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FBI Hoovered Up Over 21 Million DNA Profiles — 7% of the U.S.
New DNA tech has Bureau running circles around a Congress unwilling to protect our privacy
The FBI is moving “ever closer to a universal DNA database,” as an expert told me in a story I reported for The Intercept recently. The FBI now possesses 21 million DNA profiles — equivalent to 7% of the U.S. population — a proportion rivaling that of China, not exactly a privacy haven.
Long story short, technology has once again outpaced privacy as breakthroughs in DNA processing run circles around a Congress unwilling to impose limits on our benevolent boys in blue. Breakthroughs in computer technology, not considerations of crime or national security, have precipitated the DNA explosion. Checking DNA samples against stored profiles is increasingly automated, supplanting the time consuming in-laboratory process needed up until now. Computing advancements have reduced the time it takes to analyze DNA samples from months to mere hours.
Other breakthroughs in DNA technology resemble science fiction. eDNA, or environmental DNA, is a technique that allows DNA to be gathered from thin air — including the air you exhale. The federal government is already investing in this groundbreaking technology. In May, the National Oceanic and Atmospheric Administration offered a contract for laboratory services to assist with “autonomously collected eDNA testing”: environmental DNA testing based on samples not collected by a human being.
Unlike other biometrics like fingerprints, DNA can reveal far more about you than just your identity. “It can expose our propensity for serious health conditions, family members, and ancestry,” as one expert told me.
You can read the full story at The Intercept here.
If you have any insights into how DNA technology is being quietly deployed, please reach out to me via Signal at 202-510-1268.
Feinstein. McConnell. One of the stranger developments in American politics is how powerful U.S. senators stroking out has become a recurring genre of news story. And no, I’m not above covering it.
As I’ve explained on my TikTok (which I encourage you to follow here or here if you prefer Instagram), the percentage of Congress over age 70 has skyrocketed in recent years. That percentage has grown from 4% in 1981 to nearly 25% today.
Sen. Dianne Feinstein forgot that she gave her daughter power of attorney over her legal affairs during an interview with The San Francisco Chronicle. When asked about the power of attorney arrangement, Feinstein asserted she “gave no permission to do anything” before walking back her comment in a subsequent phone call.
While Feinstein is a Democrat, powerful elected officials staying in office past their sell-by day is a solidly bipartisan issue.
Not to be outdone, Minority Leader Sen. Mitch McConell insisted that he has only experienced freezing episodes twice and that they both just happened to take place in front of cameras. Seems unlikely but hey, McConnell’s office released a letter from the Capitol Hill attending physician saying, “There is no evidence that you have a seizure disorder or that you experienced a stroke, TIA or movement disorder such as Parkinson’s disease.” So there’s that.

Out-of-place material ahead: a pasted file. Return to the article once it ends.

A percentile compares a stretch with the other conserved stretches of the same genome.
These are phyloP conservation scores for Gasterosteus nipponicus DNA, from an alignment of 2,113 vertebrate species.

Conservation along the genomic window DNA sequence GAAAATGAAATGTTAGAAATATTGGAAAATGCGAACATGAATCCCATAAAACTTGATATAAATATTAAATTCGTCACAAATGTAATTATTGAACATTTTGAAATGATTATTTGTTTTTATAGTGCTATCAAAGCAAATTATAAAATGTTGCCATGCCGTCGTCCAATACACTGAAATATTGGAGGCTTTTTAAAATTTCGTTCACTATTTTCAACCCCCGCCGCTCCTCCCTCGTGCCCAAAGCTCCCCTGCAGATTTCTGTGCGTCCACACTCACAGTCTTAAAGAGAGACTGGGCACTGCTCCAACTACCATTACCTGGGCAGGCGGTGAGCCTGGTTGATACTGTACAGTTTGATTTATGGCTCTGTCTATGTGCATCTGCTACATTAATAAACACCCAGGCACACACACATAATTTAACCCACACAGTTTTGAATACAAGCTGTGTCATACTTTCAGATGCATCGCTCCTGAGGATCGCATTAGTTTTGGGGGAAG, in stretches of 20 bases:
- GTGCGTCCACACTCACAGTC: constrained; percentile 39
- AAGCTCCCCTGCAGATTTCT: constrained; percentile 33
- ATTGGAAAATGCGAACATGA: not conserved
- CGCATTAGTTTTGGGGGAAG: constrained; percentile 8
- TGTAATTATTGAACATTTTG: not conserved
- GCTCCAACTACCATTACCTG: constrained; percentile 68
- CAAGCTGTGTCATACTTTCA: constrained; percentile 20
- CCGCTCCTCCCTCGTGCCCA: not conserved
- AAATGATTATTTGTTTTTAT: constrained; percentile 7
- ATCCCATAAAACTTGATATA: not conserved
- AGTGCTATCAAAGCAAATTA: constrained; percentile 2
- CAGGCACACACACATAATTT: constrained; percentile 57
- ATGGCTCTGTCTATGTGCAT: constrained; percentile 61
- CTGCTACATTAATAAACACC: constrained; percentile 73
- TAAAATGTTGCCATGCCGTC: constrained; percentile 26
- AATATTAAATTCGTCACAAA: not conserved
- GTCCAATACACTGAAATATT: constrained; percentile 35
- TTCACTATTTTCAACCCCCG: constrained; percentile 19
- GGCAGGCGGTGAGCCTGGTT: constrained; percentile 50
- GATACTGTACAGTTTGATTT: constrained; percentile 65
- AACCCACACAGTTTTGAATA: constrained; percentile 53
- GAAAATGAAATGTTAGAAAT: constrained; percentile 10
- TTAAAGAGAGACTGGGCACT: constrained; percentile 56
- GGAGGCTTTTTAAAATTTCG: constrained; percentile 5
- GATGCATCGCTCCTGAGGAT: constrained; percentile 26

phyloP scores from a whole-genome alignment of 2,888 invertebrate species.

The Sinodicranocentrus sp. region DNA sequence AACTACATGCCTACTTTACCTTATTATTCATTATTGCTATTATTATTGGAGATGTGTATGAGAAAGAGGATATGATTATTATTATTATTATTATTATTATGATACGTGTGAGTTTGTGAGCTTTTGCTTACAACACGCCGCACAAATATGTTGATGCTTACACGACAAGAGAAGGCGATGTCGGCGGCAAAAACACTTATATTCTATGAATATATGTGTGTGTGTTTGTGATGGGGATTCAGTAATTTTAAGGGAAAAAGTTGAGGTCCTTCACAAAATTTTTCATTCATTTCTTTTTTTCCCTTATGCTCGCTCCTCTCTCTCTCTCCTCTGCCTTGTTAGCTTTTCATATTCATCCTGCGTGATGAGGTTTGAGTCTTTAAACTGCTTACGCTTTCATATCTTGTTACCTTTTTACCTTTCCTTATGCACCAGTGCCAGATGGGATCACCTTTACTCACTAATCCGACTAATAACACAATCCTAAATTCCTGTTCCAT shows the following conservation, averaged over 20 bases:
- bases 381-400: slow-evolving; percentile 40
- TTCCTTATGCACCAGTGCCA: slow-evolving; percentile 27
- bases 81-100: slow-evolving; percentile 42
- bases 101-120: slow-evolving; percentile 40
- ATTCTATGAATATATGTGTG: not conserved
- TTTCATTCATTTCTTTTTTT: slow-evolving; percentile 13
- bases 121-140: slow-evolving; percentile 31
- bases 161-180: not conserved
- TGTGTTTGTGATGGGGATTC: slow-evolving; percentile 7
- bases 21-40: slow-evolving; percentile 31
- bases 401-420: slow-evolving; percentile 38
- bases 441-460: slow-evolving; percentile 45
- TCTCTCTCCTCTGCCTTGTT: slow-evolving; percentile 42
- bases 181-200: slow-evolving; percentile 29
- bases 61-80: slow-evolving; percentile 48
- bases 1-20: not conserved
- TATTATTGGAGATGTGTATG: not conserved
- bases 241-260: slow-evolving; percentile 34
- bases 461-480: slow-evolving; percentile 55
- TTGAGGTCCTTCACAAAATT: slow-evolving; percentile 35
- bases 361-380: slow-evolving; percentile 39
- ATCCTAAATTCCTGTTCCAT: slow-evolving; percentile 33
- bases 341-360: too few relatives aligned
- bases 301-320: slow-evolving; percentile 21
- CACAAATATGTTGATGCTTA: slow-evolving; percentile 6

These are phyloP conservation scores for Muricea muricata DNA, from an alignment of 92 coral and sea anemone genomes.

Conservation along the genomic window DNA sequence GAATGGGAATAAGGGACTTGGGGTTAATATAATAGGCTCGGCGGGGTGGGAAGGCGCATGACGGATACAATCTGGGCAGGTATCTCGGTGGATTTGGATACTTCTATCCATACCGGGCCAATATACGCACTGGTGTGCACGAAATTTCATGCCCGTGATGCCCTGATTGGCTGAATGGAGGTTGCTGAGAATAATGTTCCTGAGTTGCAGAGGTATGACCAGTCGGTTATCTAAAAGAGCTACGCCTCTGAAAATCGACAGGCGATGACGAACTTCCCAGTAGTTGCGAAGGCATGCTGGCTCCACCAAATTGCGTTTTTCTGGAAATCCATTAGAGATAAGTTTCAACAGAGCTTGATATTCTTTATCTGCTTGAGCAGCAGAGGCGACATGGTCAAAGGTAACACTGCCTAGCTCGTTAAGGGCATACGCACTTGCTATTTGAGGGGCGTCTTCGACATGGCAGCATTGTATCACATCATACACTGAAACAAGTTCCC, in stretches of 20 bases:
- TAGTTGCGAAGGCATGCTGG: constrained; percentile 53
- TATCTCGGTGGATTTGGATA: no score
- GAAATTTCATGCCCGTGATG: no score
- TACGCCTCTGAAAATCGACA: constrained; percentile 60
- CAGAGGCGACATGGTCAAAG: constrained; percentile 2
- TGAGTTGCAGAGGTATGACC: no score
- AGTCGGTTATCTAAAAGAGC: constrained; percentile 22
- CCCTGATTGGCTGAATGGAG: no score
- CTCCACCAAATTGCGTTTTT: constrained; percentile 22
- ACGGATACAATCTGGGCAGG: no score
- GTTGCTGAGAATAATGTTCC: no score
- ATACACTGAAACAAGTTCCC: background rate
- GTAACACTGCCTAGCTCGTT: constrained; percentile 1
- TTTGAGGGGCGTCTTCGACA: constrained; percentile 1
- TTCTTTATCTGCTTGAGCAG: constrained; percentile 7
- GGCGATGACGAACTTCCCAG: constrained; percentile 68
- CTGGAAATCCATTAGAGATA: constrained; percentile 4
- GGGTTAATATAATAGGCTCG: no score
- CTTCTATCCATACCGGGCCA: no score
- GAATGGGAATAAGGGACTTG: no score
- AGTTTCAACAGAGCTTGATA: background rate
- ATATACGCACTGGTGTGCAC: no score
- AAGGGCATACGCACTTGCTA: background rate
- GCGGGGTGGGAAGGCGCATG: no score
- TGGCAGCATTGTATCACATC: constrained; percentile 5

Has an elected official’s doctor ever said they weren’t healthy as a horse?
-“Saudi Arabia's extension of oil production cuts until the end of 2023 or longer helps ensure energy prices will become an election 2024 battleground,” per Axios. It’s unusual for major outlets to address the obvious political dimension this bluntly.
-Twitter — OK, X — is accused of disclosing confidential user data at the request of Saudi authorities at a much higher rate than it is for the U.S., U.K., or Canada. Surely unrelated: the Saudis are the second largest investor in X behind Elon Musk.
-In a rare moment of bipartisan comity, Republican Sen. Lindsey Graham and Trump’s former advisor, Jared Kushner, urged former President Trump to embrace the Biden administration’s attempt to broker a normalization between Israel and Saudi Arabia. The reason they haven’t normalized relations — the lack of Palestinian statehood — is not addressed by this deal, but oh well, because Bipartisanship Good.
Feel Like This Should Be a Bigger Story
-Florida Gov. Ron DeSantis, until recently the Republican presidential primary wunderkind (according to Washington media, anyway) has lost over two-thirds of his major donors. The DeSantis campaign is shaping up to be Marco Rubio 2016 levels of miscalling by the horse race media.
-Phenomecon, a taxpayer-funded convention about alleged paranormal phenomena like ghosts, is taking place now. Reporter Steven Greenstreet has a great report on the absurdity of this event which enjoys the validation of government officials like Senator Mike Lee and Governor Sean Reyes.
-Mexico decriminalizes abortion nationwide. Quite a decision by Mexico’s supreme court which only two years ago ruled abortion was not a crime in one single Mexican state, triggering a gradual process whereby other states decriminalized it.
-Pentagon expands its military exercises with Egypt, even as the U.S. considers slashing aid to poverty-stricken country dominated by a military junta.
-Japan considers dissolving Moonies church following Shinzo Abe assassination. I’m not a believer in political violence but it is pretty incredible how many of his objectives Abe’s assassin has accomplished.
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